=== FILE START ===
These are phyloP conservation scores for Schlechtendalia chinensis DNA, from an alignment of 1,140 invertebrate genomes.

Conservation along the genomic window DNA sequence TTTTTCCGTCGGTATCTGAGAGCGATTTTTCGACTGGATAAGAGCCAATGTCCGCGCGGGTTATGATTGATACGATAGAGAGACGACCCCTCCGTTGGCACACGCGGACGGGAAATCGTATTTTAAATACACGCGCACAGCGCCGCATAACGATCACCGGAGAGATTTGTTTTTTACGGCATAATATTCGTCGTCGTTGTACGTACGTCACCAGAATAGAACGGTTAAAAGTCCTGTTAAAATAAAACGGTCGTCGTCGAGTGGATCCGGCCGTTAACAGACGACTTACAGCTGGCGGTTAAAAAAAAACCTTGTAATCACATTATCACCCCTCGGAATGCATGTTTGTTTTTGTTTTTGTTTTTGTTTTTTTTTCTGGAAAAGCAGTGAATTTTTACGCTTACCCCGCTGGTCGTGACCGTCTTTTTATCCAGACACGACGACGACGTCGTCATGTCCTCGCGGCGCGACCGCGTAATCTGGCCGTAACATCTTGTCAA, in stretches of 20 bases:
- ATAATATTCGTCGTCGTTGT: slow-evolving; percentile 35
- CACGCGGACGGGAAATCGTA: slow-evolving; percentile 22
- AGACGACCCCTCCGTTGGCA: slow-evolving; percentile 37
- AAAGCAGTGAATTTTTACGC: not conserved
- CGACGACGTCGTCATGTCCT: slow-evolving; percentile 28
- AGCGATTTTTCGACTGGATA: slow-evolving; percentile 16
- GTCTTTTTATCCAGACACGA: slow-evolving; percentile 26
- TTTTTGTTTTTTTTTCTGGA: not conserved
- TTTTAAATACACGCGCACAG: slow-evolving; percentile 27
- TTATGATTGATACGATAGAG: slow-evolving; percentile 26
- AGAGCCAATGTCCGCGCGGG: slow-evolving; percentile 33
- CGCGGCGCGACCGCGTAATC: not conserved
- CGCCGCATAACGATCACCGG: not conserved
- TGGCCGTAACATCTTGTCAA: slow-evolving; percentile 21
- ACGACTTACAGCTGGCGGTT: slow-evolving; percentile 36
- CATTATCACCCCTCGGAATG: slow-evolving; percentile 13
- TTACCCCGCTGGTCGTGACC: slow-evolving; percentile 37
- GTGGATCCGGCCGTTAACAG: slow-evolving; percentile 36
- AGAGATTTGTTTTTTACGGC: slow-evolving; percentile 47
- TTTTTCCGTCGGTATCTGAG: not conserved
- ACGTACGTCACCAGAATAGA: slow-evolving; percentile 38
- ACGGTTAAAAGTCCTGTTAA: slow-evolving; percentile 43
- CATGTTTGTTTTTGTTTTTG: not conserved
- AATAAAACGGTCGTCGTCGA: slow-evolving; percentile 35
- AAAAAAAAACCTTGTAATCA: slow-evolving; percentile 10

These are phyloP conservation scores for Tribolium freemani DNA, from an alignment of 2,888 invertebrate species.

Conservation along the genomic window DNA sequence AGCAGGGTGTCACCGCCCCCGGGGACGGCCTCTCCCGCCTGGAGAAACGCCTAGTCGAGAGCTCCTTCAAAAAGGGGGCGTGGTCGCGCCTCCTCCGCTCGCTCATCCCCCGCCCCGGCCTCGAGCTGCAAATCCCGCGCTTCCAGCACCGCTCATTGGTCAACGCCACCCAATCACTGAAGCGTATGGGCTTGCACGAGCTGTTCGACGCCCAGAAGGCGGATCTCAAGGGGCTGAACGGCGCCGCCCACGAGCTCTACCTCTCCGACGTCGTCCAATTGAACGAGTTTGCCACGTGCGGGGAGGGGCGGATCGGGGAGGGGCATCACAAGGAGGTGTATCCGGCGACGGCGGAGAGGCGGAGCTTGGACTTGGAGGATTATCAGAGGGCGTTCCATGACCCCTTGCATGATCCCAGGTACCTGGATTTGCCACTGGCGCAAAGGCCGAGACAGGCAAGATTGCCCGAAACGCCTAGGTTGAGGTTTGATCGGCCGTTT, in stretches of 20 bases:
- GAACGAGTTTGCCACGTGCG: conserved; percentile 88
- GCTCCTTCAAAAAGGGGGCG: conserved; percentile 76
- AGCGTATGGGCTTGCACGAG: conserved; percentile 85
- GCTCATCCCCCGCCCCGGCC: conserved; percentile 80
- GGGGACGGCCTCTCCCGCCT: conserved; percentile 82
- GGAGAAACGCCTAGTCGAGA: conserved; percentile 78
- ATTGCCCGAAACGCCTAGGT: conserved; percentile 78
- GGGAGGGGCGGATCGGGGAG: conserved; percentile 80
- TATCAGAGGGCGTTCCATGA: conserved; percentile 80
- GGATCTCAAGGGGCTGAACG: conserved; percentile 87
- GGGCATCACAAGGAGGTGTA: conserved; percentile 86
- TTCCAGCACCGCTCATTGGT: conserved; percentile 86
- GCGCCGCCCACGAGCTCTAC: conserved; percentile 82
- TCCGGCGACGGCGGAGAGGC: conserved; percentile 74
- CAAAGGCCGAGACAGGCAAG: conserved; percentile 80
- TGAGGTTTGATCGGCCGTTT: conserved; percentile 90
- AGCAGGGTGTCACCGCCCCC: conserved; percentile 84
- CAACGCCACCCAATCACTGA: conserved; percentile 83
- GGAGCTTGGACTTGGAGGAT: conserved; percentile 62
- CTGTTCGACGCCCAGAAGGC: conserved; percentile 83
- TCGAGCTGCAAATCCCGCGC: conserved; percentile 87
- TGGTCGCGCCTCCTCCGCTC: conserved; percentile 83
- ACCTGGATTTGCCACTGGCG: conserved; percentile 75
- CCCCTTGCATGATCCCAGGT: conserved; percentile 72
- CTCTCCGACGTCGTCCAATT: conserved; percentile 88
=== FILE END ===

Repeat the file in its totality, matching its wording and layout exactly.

These are phyloP conservation scores for Schlechtendalia chinensis DNA, from an alignment of 1,140 invertebrate genomes.

Conservation along the genomic window DNA sequence TTTTTCCGTCGGTATCTGAGAGCGATTTTTCGACTGGATAAGAGCCAATGTCCGCGCGGGTTATGATTGATACGATAGAGAGACGACCCCTCCGTTGGCACACGCGGACGGGAAATCGTATTTTAAATACACGCGCACAGCGCCGCATAACGATCACCGGAGAGATTTGTTTTTTACGGCATAATATTCGTCGTCGTTGTACGTACGTCACCAGAATAGAACGGTTAAAAGTCCTGTTAAAATAAAACGGTCGTCGTCGAGTGGATCCGGCCGTTAACAGACGACTTACAGCTGGCGGTTAAAAAAAAACCTTGTAATCACATTATCACCCCTCGGAATGCATGTTTGTTTTTGTTTTTGTTTTTGTTTTTTTTTCTGGAAAAGCAGTGAATTTTTACGCTTACCCCGCTGGTCGTGACCGTCTTTTTATCCAGACACGACGACGACGTCGTCATGTCCTCGCGGCGCGACCGCGTAATCTGGCCGTAACATCTTGTCAA, in stretches of 20 bases:
- ATAATATTCGTCGTCGTTGT: slow-evolving; percentile 35
- CACGCGGACGGGAAATCGTA: slow-evolving; percentile 22
- AGACGACCCCTCCGTTGGCA: slow-evolving; percentile 37
- AAAGCAGTGAATTTTTACGC: not conserved
- CGACGACGTCGTCATGTCCT: slow-evolving; percentile 28
- AGCGATTTTTCGACTGGATA: slow-evolving; percentile 16
- GTCTTTTTATCCAGACACGA: slow-evolving; percentile 26
- TTTTTGTTTTTTTTTCTGGA: not conserved
- TTTTAAATACACGCGCACAG: slow-evolving; percentile 27
- TTATGATTGATACGATAGAG: slow-evolving; percentile 26
- AGAGCCAATGTCCGCGCGGG: slow-evolving; percentile 33
- CGCGGCGCGACCGCGTAATC: not conserved
- CGCCGCATAACGATCACCGG: not conserved
- TGGCCGTAACATCTTGTCAA: slow-evolving; percentile 21
- ACGACTTACAGCTGGCGGTT: slow-evolving; percentile 36
- CATTATCACCCCTCGGAATG: slow-evolving; percentile 13
- TTACCCCGCTGGTCGTGACC: slow-evolving; percentile 37
- GTGGATCCGGCCGTTAACAG: slow-evolving; percentile 36
- AGAGATTTGTTTTTTACGGC: slow-evolving; percentile 47
- TTTTTCCGTCGGTATCTGAG: not conserved
- ACGTACGTCACCAGAATAGA: slow-evolving; percentile 38
- ACGGTTAAAAGTCCTGTTAA: slow-evolving; percentile 43
- CATGTTTGTTTTTGTTTTTG: not conserved
- AATAAAACGGTCGTCGTCGA: slow-evolving; percentile 35
- AAAAAAAAACCTTGTAATCA: slow-evolving; percentile 10

These are phyloP conservation scores for Tribolium freemani DNA, from an alignment of 2,888 invertebrate species.

Conservation along the genomic window DNA sequence AGCAGGGTGTCACCGCCCCCGGGGACGGCCTCTCCCGCCTGGAGAAACGCCTAGTCGAGAGCTCCTTCAAAAAGGGGGCGTGGTCGCGCCTCCTCCGCTCGCTCATCCCCCGCCCCGGCCTCGAGCTGCAAATCCCGCGCTTCCAGCACCGCTCATTGGTCAACGCCACCCAATCACTGAAGCGTATGGGCTTGCACGAGCTGTTCGACGCCCAGAAGGCGGATCTCAAGGGGCTGAACGGCGCCGCCCACGAGCTCTACCTCTCCGACGTCGTCCAATTGAACGAGTTTGCCACGTGCGGGGAGGGGCGGATCGGGGAGGGGCATCACAAGGAGGTGTATCCGGCGACGGCGGAGAGGCGGAGCTTGGACTTGGAGGATTATCAGAGGGCGTTCCATGACCCCTTGCATGATCCCAGGTACCTGGATTTGCCACTGGCGCAAAGGCCGAGACAGGCAAGATTGCCCGAAACGCCTAGGTTGAGGTTTGATCGGCCGTTT, in stretches of 20 bases:
- GAACGAGTTTGCCACGTGCG: conserved; percentile 88
- GCTCCTTCAAAAAGGGGGCG: conserved; percentile 76
- AGCGTATGGGCTTGCACGAG: conserved; percentile 85
- GCTCATCCCCCGCCCCGGCC: conserved; percentile 80
- GGGGACGGCCTCTCCCGCCT: conserved; percentile 82
- GGAGAAACGCCTAGTCGAGA: conserved; percentile 78
- ATTGCCCGAAACGCCTAGGT: conserved; percentile 78
- GGGAGGGGCGGATCGGGGAG: conserved; percentile 80
- TATCAGAGGGCGTTCCATGA: conserved; percentile 80
- GGATCTCAAGGGGCTGAACG: conserved; percentile 87
- GGGCATCACAAGGAGGTGTA: conserved; percentile 86
- TTCCAGCACCGCTCATTGGT: conserved; percentile 86
- GCGCCGCCCACGAGCTCTAC: conserved; percentile 82
- TCCGGCGACGGCGGAGAGGC: conserved; percentile 74
- CAAAGGCCGAGACAGGCAAG: conserved; percentile 80
- TGAGGTTTGATCGGCCGTTT: conserved; percentile 90
- AGCAGGGTGTCACCGCCCCC: conserved; percentile 84
- CAACGCCACCCAATCACTGA: conserved; percentile 83
- GGAGCTTGGACTTGGAGGAT: conserved; percentile 62
- CTGTTCGACGCCCAGAAGGC: conserved; percentile 83
- TCGAGCTGCAAATCCCGCGC: conserved; percentile 87
- TGGTCGCGCCTCCTCCGCTC: conserved; percentile 83
- ACCTGGATTTGCCACTGGCG: conserved; percentile 75
- CCCCTTGCATGATCCCAGGT: conserved; percentile 72
- CTCTCCGACGTCGTCCAATT: conserved; percentile 88